Reviewing the configurations when making a second edge router private

I am consolidating my learnings, and noticed a previous example where I created a second public edge router.

Here is a copy of the discussion

This is a summary of the changes needed

  1. use a new port number
  2. use the IP address of the controller to advertise on
  3. include the IP address of the controller in the edge CSR IP tags
# bindings of edge and tunnel requires an "edge" section below
  - binding: edge
    address: tls:
      advertise: 222.333.44.22:8442
  - binding: tunnel
      mode: host #tproxy|host

        - ""
        - "222.333.44.22"

Some questions that I have are:

  1. If you comment out the listeners section, would this make the public edge router a private edge router

I remember a references in the past about private routersā€¦ but are not really sure what they are

  1. what is the difference between the edge / tunnel bindings

I am not really clear on this

  1. When making changesā€¦ at what point do you need to re-enrol the edge router identity

why is this needed?
I remember that the edge router identity need to be re-created if you are using a Oracle Linux serverā€¦ because it does not use the IP address for the listener to advertise on

Any tips / insights would be greatly appreciated.

I remember noticing this comment in one of the earlier threadsā€¦ so that answers my question re the tunneller bindingā€¦ as its not needed if you use app embedded networksā€¦ but is if you dont :slight_smile:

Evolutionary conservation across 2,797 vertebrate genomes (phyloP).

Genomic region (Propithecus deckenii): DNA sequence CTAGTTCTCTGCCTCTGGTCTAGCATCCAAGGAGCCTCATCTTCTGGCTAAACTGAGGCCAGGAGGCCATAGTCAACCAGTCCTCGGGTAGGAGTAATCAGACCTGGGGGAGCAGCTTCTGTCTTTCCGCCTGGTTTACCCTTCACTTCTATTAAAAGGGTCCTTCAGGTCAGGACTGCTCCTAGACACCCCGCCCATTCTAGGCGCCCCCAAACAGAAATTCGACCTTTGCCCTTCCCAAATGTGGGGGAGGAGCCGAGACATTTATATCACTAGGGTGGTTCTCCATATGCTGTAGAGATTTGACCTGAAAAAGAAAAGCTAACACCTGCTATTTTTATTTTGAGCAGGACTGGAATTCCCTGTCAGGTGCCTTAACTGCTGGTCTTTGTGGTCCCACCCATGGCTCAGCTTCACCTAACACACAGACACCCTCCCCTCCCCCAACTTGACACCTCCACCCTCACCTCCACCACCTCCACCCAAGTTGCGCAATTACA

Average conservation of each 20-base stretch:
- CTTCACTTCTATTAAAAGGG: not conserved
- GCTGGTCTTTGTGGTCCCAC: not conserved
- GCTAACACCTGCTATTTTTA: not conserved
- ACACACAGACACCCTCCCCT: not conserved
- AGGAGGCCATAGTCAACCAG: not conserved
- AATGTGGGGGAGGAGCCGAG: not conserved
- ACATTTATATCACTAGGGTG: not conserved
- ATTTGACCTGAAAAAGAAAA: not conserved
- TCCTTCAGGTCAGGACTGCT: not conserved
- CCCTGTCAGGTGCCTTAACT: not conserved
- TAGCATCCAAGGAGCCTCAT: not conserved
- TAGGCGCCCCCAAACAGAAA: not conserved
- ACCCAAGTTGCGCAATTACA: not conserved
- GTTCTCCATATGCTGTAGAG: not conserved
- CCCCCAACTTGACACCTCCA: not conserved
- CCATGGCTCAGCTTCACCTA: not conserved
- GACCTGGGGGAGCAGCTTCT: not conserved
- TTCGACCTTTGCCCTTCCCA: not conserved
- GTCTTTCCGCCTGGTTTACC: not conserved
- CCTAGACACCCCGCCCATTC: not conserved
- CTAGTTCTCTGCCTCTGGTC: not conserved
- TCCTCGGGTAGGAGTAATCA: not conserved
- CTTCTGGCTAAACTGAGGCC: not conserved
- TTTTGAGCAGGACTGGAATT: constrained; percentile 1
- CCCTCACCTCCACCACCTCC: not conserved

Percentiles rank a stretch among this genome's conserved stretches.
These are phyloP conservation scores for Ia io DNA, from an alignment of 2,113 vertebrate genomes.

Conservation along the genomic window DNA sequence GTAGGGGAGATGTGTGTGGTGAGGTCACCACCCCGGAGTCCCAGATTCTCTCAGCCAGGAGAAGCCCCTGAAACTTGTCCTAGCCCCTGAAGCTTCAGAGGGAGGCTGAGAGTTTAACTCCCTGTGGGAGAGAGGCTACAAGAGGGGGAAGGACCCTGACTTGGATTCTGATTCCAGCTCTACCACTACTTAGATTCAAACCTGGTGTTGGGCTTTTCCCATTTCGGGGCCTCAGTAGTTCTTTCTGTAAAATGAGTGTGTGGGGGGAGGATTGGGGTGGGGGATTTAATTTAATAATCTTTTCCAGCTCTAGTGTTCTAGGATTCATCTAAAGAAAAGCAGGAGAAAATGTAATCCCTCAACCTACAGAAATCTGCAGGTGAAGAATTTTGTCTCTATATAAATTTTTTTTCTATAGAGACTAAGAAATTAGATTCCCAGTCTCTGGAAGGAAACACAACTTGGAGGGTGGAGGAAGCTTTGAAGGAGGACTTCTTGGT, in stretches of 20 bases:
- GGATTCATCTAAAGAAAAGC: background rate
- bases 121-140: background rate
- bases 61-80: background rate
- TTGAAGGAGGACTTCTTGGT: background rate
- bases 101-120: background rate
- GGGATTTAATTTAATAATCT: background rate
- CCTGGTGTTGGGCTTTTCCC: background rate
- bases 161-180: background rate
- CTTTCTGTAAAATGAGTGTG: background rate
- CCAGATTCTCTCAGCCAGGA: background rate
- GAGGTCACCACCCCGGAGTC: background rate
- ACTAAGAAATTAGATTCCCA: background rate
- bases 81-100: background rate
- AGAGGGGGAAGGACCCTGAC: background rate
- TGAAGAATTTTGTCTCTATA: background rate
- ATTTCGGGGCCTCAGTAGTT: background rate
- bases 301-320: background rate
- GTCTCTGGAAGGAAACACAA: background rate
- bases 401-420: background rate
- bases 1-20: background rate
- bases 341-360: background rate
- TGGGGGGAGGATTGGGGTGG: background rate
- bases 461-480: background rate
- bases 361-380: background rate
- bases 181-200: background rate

I think I worked this one outā€¦ because when you enrol the identity for the edge routerā€¦ it defines the IP addresses in the SAN for the router certificateā€¦

Henceā€¦ you donā€™t need to recreate it if you are simply making a few minor changesā€¦ only if it affects the SAN details of the certificate.

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If youā€™re not app-embedded, you need tunnelers of some kind. You can either have the tunneler running inside an edge-router, in which case you need the tunneler binding, or you can have it running standalone, in which case you donā€™t. A standalone tunneler looks just like any other SDK app to the edge router.

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I think usually public/private routers refer to where they sit on the internet, in public or private networks.

Public routers are those that can be reached on the public internet. Public edge routers can be used to allow clients coming from arbitrary locations access to a ziti network. Public routers (either fabric or edge) can also be a means for routers in private networks to be bridged together. If you have private routers in private networks A and B, they canā€™t reach each other. But they can both reach out and from links to one or more public routers, allowing traffic to flow from A to B (provided you have the right policies configured).

Private routers are those that are in a private network. They reach out to the public routers to form the fabric mesh and provide access to the services that are in the same private network. They can also provide access to clients in the same private network.

If you removed everything from the listeners section you wouldnā€™t be able to initiate any connections to that router. Depending on what you had in the dialers section, you might be able to have traffic terminating on that router.

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The edge binding configures a listener for edge SDK clients. The tunnel binding runs a tunneler in the router process.

edge binding: router[edge listener] ā† network ā†’ edge sdk clients
tunnel binding: router[tunneler] ā† network ā†’ non-sdk apps

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